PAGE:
When the rich hues of autumn give way to the bluster of winter, RVers either pack up and head for sunny sites in the south or southwest or pack it in until warmer days return. If the option is packing it in for the winter and heading for storage, RVers have one last adventure for the season: winterizing your RV.
While taking care of the water and waste systems is No. 1 on every winterization list, follow additional basic steps so your RV is safe through the cold months and ready to roll at the first thaw.
Plumbing and drainage systems
Protect your RVs plumbing system from the ravages of winter. How to winterize will depend on your RV — some will come with built- in systems to simplifying the process. Motorized RVs will require additional steps, while towables, from big fifth wheels to tiny pop-ups, will all need help before heading to storage. Start at with the owners’ manual for unit-specific steps for winterizing your RV.
No matter, the RV, winterizing starts with the plumbing system. For some this means using a RV-specific antifreeze for others, completely draining the plumbing system. Some RV owners opt for a combination of the two. Draining water from the RV and adding RV and Marine anti-freeze. For those who prefer to store their RV dry, draining the plumbing system begins with bypassing the hot water heater. Some RVs are equipped with a bypass valves, for others inexpensive bypass kits are available. Open all faucets and valves from kitchen to bathrooms and drain all the water from the pipes. Some owners finish off the job by blowing compressed air – at no more than 45 psi — through the plumbing. When everything is drained, depressurize and drain the hot water heater. Some RV owners will opt to go the extra mile and add pink, non-toxic antifreeze to the water systems.
Winterizing Your RV
Before closing up your RV, remove all foods from your refrigerator and clean thoroughly. Even though ice makers are supposed to freeze, it’s not supposed to happen in storage so if your RV refrigerator includes an ice maker, be prepared to take some extra winterization steps. Protect the solenoid valve that sends water to your icemaker before heading to storage. The valve is located behind the refrigerator and is usually accessed from an outside panel. Check your owners’ manual for specifics about protecting your RV refrigerator’s ice maker.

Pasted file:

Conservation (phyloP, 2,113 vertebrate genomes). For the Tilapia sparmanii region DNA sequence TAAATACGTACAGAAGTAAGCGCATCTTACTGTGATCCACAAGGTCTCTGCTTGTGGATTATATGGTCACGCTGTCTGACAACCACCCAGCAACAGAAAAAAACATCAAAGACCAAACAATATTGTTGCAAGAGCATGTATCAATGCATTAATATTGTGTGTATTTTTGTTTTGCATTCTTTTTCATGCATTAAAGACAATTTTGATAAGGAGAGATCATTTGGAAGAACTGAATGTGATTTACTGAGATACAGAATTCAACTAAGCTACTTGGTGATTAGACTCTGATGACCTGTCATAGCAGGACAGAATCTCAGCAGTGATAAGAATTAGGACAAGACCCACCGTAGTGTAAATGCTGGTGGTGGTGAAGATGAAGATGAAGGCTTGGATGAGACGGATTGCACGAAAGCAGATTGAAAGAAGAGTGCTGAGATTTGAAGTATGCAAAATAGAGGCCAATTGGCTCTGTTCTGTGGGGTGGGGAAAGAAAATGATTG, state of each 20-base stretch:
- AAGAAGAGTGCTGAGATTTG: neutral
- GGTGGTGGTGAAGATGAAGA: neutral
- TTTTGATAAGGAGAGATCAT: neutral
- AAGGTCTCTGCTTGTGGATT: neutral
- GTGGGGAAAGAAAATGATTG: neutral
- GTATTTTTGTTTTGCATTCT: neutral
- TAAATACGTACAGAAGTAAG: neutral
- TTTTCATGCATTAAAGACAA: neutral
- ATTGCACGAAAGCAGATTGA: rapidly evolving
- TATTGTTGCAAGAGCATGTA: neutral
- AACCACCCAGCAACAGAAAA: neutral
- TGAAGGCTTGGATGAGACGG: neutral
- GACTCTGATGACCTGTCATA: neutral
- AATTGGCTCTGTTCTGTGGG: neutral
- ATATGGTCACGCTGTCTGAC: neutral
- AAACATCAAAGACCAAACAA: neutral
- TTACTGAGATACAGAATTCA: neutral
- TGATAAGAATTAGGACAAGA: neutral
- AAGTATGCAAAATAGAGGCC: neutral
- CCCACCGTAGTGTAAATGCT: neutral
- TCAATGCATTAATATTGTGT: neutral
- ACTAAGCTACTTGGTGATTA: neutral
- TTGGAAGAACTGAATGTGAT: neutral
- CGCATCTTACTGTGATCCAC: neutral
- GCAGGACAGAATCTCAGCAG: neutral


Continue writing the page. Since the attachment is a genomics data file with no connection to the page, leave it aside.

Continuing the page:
Don’t let your RV become a warm, safe haven for insects and rodents over the winter. Pests desperate for shelter from the cold will squeeze themselves into the tiniest openings, so look for any opening, no matter small – from water lines to wall seams – and close them off. Block as many openings as you can with screens, foil or steel wool. Check seals and caulk as necessary before heading into storage. Before sealing your RV for the winter, roll-up the welcome mat and roll out the mice and bug traps in case pests manage to find their way in.
Carefully clean your interior and wipe down all surfaces. Clean out all closets and drawers and leave drawers slightly open and doors ajar. Cleaning and wiping down the surfaces in your RV is an opportunity to look for places where pests might squeeze their way in and find hidden spills and stains that will worsen while in storage. Before closing up for the winter, make sure all the surfaces, rugs and upholstery are completely dry to avoid mold and mildew.
Tires and Batteries
If possible, disconnect, remove and store your RVs batteries separately as part of your winterizing activities. Do not allow your batteries to freeze; store them in a heated environment above ground. Also, even though everything is dark for the winter, the batteries will leach power. Throughout the trailer remove batteries from clocks, smoke alarms and appliances. Inflate your RV’s tires to the maximum recommended pressure before storing your RV. If your RV will be exposed to the elements throughout the winter, park atop wood blanks to stay off asphalt and cover tires to prevent sun damage.
With careful preparation at the start of winter your RV will be clean, safe and ready to roll for next spring’s first adventure. If winterizing your RV leaves you cold, use the seasonal change to visit your trusted RV service center where your RV can be professionally prepared for winter.